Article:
In the illustrious annals of sports history, Hayley Wickenheiser stands as a legendary figure, seamlessly transitioning from a stellar hockey career to becoming a trained physician.
Her remarkable journey unveils the art of blending sports and education harmoniously.
Hayley Wickenheiser who is widely considered to be the greatest female ice hockey player of all time, donned the Canadian Hockey team jersey from the tender age of 15 in 1994 until her graceful retirement in 2017.
Her triumphant career on the ice boasts a remarkable 18 medals, including 11 gold and 7 silver, earned across various competitions.
Following this spectacular chapter, Wickenheiser embarked on a new odyssey, driven by a childhood dream—to become a physician.
In an insightful interview with SportsRation at the Scotia Bank Arena, the venue for the 2024 Kruger Big Assist 1-day clinic for kids, Wickenheiser shared the essence of her transformative journey.
“Since I was about ten years old, I always wanted to be a doctor, and with my parents being teachers, I knew I needed a life beyond hockey after retirement. Medicine was always my plan.”
As the career points leader for the Canada women’s national ice hockey team, with 168 goals and 211 assists in 276 games, Wickenheiser disclosed her practice of shadowing the emergency room during breaks from the ice.
“I used to shadow an emergency room quite a bit while playing on the national team, ensuring that it aligned with my aspirations. Retiring, I realized that working in the emergency room was the closest thing to being on a hockey team within the realm of medicine.”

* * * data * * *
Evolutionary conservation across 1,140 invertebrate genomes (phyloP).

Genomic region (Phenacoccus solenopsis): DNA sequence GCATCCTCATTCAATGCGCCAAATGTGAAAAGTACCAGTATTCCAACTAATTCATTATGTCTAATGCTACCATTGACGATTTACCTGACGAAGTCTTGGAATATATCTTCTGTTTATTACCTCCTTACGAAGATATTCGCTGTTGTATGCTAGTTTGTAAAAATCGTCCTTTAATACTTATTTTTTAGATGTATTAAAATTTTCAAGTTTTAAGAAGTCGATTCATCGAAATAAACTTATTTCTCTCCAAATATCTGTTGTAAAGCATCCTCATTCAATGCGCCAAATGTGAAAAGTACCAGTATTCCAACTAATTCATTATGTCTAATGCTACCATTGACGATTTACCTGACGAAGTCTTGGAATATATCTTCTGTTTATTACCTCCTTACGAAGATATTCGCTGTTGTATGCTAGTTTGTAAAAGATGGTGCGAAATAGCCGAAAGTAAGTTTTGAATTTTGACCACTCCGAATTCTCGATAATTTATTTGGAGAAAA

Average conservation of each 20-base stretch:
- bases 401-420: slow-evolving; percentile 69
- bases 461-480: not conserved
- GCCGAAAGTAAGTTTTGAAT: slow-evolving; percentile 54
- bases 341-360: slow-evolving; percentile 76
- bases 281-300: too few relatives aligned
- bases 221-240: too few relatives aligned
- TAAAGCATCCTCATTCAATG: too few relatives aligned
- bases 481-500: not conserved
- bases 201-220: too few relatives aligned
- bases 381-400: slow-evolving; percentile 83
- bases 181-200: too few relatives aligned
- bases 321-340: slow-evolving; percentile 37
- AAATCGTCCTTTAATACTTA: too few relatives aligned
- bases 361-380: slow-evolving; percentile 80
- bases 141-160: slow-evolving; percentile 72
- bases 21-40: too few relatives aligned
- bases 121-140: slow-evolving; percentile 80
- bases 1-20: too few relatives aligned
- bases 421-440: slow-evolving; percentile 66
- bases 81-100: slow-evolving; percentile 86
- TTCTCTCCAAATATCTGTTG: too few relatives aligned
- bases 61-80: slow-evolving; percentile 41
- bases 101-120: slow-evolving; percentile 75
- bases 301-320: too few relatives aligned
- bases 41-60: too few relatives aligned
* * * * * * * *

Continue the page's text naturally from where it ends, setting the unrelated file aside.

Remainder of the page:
Her motivation, rooted in a genuine love for helping people, drove her through the challenges of medical training, characterized by its demanding volume and workload.
“Anything is possible if you put your head down and have a plan, staying organized and dedicated every day. Now, as a practicing physician, I’m elated to have successfully blended my passion for hockey with the fulfilling world of medicine.”
Wickenheiser offered invaluable advice to aspiring hockey players, emphasizing the importance of self-belief and resisting external constraints.
“Well, I think the first thing is, don’t let someone put you in a box. I think it’s really important in life to believe in yourself, which is not always easy to do. And when you have outside inputs or perceptions of how we should live our lives, I think sometimes that can tamper with people’s dreams.
“So I never had that in my life. I was very fortunate to have parents that believed any girl could do anything a boy could do, ‘if you want to chase your dreams, go for it’. So I was just able to chip away.
“It was a long journey. It didn’t happen overnight. My career was long 23 years, and so was medicine. So just by doing both, but I also really love both, so it doesn’t feel like work.”
Hayley Wickenheiser is currently serving as the resident physician and assistant general manager for the Toronto Maple Leafs.
Hayley Wickenheiser’s 18-Medal Breakdown:
Gold medal – 2002 Salt Lake City
Gold medal – 2006 Torino
Gold medal – 2010 Vancouver
Gold medal – 2014 Sochi
Silver medal – 1998 Nagano
Gold medal – 1994 United States
Gold medal – 1997 Canada
Gold medal – 1999 Finland
Gold medal – 2000 Canada
Gold medal – 2004 Canada
Gold medal – 2007 Canada
Gold medal – 2012 United States
Silver medal – 2005 Sweden
Silver medal – 2008 China
Silver medal – 2009 Finland
Silver medal – 2011 Switzerland
Silver medal – 2013 Canada
Silver medal – 2016 Canada